Picture of virus under microscope

Research under the microscope...

The Strathprints institutional repository is a digital archive of University of Strathclyde research outputs.

Strathprints serves world leading Open Access research by the University of Strathclyde, including research by the Strathclyde Institute of Pharmacy and Biomedical Sciences (SIPBS), where research centres such as the Industrial Biotechnology Innovation Centre (IBioIC), the Cancer Research UK Formulation Unit, SeaBioTech and the Centre for Biophotonics are based.

Explore SIPBS research

Comparison of high-specific-activity ultratrace 123/131I-MIBG and carrier-added 123/131I-MIBG on efficacy, pharmacokinetics, and tissue distribution

Barrett, John A and Joyal, John L and Hillier, Shawn M and Maresca, Kevin P and Femia, Frank J and Kronauge, James F and Boyd, Marie and Mairs, Robert J and Babich, John W (2010) Comparison of high-specific-activity ultratrace 123/131I-MIBG and carrier-added 123/131I-MIBG on efficacy, pharmacokinetics, and tissue distribution. Cancer Biotherapy and Radiopharmaceuticals, 25 (3). pp. 299-308. ISSN 1084-9785

[img]
Preview
PDF (MIBG)
Barrett_Comparison_of_Ultratrace_and_Carrier_Added_MIBG_Cancer_Biother_Radiopharm_2010.pdf - Final Published Version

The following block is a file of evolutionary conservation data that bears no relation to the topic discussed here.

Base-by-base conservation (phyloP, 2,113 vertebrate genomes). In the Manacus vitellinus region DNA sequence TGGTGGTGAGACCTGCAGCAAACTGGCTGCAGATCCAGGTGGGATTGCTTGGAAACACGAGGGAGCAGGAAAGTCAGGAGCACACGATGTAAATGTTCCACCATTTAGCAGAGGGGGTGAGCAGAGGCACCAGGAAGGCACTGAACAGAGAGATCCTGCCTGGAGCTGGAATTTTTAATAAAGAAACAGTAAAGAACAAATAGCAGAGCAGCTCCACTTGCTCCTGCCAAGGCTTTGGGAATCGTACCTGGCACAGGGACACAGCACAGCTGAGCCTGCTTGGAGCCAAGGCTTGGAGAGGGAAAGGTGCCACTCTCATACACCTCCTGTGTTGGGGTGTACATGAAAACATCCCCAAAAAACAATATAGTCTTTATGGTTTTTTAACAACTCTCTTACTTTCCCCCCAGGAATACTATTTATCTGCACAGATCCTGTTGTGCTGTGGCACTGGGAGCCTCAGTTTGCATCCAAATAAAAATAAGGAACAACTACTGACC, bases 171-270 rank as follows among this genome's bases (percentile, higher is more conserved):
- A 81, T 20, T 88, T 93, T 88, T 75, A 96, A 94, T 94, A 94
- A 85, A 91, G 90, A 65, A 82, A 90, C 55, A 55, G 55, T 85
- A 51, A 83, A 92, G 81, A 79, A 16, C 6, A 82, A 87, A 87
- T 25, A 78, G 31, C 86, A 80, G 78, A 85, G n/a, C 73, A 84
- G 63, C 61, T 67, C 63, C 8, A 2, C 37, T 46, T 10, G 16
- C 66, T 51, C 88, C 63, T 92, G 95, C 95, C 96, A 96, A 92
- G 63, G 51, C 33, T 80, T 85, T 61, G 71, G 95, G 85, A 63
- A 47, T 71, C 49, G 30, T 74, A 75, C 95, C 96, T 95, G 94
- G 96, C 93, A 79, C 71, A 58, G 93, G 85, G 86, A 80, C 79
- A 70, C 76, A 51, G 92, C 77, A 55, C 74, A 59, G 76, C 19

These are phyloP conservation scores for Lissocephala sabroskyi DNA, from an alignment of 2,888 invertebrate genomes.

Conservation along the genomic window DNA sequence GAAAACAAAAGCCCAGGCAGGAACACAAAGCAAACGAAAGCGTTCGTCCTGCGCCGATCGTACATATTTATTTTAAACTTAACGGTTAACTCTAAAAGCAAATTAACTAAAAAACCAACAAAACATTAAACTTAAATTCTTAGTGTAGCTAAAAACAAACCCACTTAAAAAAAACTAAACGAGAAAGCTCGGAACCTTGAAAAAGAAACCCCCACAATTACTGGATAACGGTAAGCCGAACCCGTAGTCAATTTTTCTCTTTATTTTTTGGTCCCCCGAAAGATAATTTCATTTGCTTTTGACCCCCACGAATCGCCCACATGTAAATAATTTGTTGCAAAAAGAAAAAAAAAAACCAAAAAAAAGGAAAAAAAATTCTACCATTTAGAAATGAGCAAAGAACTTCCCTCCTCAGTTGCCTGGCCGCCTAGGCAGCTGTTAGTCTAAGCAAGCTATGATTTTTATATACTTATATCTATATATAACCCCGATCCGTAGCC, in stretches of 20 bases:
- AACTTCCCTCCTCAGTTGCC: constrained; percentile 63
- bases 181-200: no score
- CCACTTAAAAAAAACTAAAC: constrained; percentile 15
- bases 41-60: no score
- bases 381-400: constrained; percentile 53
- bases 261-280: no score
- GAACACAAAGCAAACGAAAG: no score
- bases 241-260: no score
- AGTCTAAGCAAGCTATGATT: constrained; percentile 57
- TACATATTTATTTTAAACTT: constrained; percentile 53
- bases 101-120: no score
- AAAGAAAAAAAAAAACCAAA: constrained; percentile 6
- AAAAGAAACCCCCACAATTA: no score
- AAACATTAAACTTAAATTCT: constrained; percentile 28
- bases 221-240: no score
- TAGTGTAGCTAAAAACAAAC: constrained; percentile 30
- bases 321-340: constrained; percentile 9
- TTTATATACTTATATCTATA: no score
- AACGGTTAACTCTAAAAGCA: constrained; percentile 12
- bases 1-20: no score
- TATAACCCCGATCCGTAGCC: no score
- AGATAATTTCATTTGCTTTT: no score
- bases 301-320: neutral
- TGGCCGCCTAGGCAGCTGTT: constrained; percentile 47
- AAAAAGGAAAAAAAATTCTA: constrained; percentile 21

License: Unspecified

Download (2MB) | Preview

Abstract

Metaiodobenzylguanidine (MIBG) is an enzymatically stable synthetic analog of norepinephrine that when radiolabled with diagnostic ((123)I) or therapeutic ((131)I) isotopes has been shown to concentrate highly in sympathetically innervated tissues such as the heart and neuroendocrine tumors that possesses high levels of norepinephrine transporter (NET). As the transport of MIBG by NET is a saturable event, the specific activity of the preparation may have dramatic effects on both the efficacy and safety of the radiodiagnostic/radiotherapeutic. Using a solid labeling approach (Ultratrace), noncarrier-added radiolabeled MIBG can be efficiently produced. In this study, specific activities of >1200 mCi/micromol for (123)I and >1600 mCi/micromol for (131)I have been achieved. A series of studies were performed to assess the impact of cold carrier MIBG on the tissue distribution of (123/131)I-MIBG in the conscious rat and on cardiovascular parameters in the conscious instrumented dog. The present series of studies demonstrated that the carrier-free Ultratrace MIBG radiolabeled with either (123)I or (131)I exhibited similar tissue distribution to the carrier-added radiolabeled MIBG in all nontarget tissues. In tissues that express NETs, the higher the specific activity of the preparation the greater will be the radiopharmaceutical uptake. This was reflected by greater efficacy in the mouse neuroblastoma SK-N-BE(2c) xenograft model and less appreciable cardiovascular side-effects in dogs when the high-specific-activity radiopharmaceutical was used. The increased uptake and retention of Ultratrace (123/131)I-MIBG may translate into a superior diagnostic and therapeutic potential. Lastly, care must be taken when administering therapeutic doses of the current carrier-added (131)I-MIBG because of its potential to cause adverse cardiovascular side-effects, nausea, and vomiting.